What would you say are the top 3 prime ministers, mine would be :

  1. Clement Attlee - This is the guy who got the NHS founded and started up, this shit would NEVER happen under a tory led government.

I thank him for making the public health service as in my experience it had made my life easier in acquiring hearing aids more easily than private funded ones.

  1. Winston Churchill - For getting us through the war years with keeping our morale up as the Nazi menace goose stepped across Europe and tried to take us over.

Now I am aware that Churchill has some flaws of his own, bit of that 40s racism and the bengal famine, but as a Briton there’s a reason why he’s still celebrated as a hero akin to the U.S’s FDR or Charles De Gaulle of France.

  1. Gordon Brown - So Gordon Brown has the personality of a bowl of a dull bran flakes, but I think personally had some good economic candour and few scandals (At least from what I’ve seen).

The gentleman might have not been quirky or villainous or most modern PMs but he certainly showed to be somewhat effective steering the nation.

And that is my top 3, what are your picks lads and ladies?

(Keir doesn’t count, he’s really done anything yet)

  • flamingmongoose@lemmy.blahaj.zone
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    7 days ago

    Disagree with quite a lot of the more authoritarian stuff Brown supported at the time but gained respect for him since then as he’s focused a lot on poverty. Unlike whatever the fuck Blair’s been up to

  • fakeman_pretendname@feddit.uk
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    7 days ago

    Keir doesn’t count, he’s really done anything yet)

    In only six and a half weeks from now, you can fairly compare Keir’s effectiveness against that of Liz Truss.

    • kralk@lemm.ee
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      7 days ago

      “One truss on from his historic landslide, what is Keir Starmer’s legacy?”

      • fakeman_pretendname@feddit.uk
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        7 days ago

        I’m all for making “a truss” a term for “a period of seven weeks”, or “a bit less than two months”.

        I fear I don’t have a lot of sway with the dictionary people, though.

        I guess I’ll just start using it occasionally :)

  • HumanPenguin@feddit.uk
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    8 days ago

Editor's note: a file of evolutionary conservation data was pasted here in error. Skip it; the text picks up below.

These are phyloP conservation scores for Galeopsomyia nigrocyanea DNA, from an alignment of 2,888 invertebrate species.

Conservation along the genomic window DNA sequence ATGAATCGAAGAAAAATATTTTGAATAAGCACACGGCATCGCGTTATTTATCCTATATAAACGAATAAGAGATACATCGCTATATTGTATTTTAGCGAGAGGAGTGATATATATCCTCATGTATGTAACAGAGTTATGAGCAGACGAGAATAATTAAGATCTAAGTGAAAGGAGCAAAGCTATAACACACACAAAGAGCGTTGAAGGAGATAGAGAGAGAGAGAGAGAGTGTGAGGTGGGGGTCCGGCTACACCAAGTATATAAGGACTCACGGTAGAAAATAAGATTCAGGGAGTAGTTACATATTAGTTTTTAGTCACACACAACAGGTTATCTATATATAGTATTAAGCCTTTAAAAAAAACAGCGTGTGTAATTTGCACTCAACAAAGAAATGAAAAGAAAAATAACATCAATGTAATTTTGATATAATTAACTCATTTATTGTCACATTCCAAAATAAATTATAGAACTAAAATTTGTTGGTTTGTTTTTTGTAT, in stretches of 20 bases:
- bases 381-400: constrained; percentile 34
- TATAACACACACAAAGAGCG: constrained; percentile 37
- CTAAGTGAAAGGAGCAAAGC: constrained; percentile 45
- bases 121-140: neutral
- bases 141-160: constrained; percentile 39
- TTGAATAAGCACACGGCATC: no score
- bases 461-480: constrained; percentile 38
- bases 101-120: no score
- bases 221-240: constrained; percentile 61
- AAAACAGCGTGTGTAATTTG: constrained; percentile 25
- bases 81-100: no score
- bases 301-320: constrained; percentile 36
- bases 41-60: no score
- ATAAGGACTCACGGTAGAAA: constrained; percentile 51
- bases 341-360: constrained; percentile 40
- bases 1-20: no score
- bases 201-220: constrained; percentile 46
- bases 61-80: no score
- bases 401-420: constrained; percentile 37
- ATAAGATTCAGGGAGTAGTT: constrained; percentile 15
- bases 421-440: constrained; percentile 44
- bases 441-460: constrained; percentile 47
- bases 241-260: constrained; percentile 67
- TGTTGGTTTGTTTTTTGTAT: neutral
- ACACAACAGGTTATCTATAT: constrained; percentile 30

I’m 53. Amd such a list would honestly be the 3 least worst PMs.

    I remember thatcher winning very clearly. Although at 9. I really had little understanding of her politics. I remember a girl in my class celebrating. I assume more due to her parents opinions and the whole first female thing. But Kim may have been more mature politically then me at that time.

    Since then I def have not had any positive role models for PMs. Blair was the closest everyone had to inspiring. And while my economic ideals matched his. I found the fear of loss of the left wing more worrying. The idea that no left opposition even back in 97. Worried me that the politics of the UK would head right.

    And honestly no winner has inspired me since that time.

    I spose Lizz truss inspired me to think the right wing leaders voting that fucking idiot may finally be the end. But honestly it still took a right of centre leader to gain public support. And the opposition if further right wing. While the most left Green and SNP have little or no real input into our process. So again nothing really forcing future governments to centralise let alone move left.

  • Churbleyimyam@lemm.ee
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    8 days ago

    I don’t feel like my political history is good enough to do a proper tier list but just wanna say I agree with you about Gordon Brown. He’s always seemed very earnest, genuine and compassionate.

    • steeznson@lemmy.world
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      6 days ago

      He’s almost like a UK version of Jimmy Carter from the states where he seemed to be a decent guy but somehow managed to alienate a large section of the public.

    • Tekkip20@lemmy.worldOP
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      8 days ago

      Brown was what a PM we really should have nowadays, boring but efficient, the man himself is nice but I mean from a media-scandal-quirkiness perspective.

  • inspectorst@feddit.uk
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    8 days ago

    Brown is a very hot take. He was PM for three years, tell me what you think was his legacy that makes him a top-3 PM?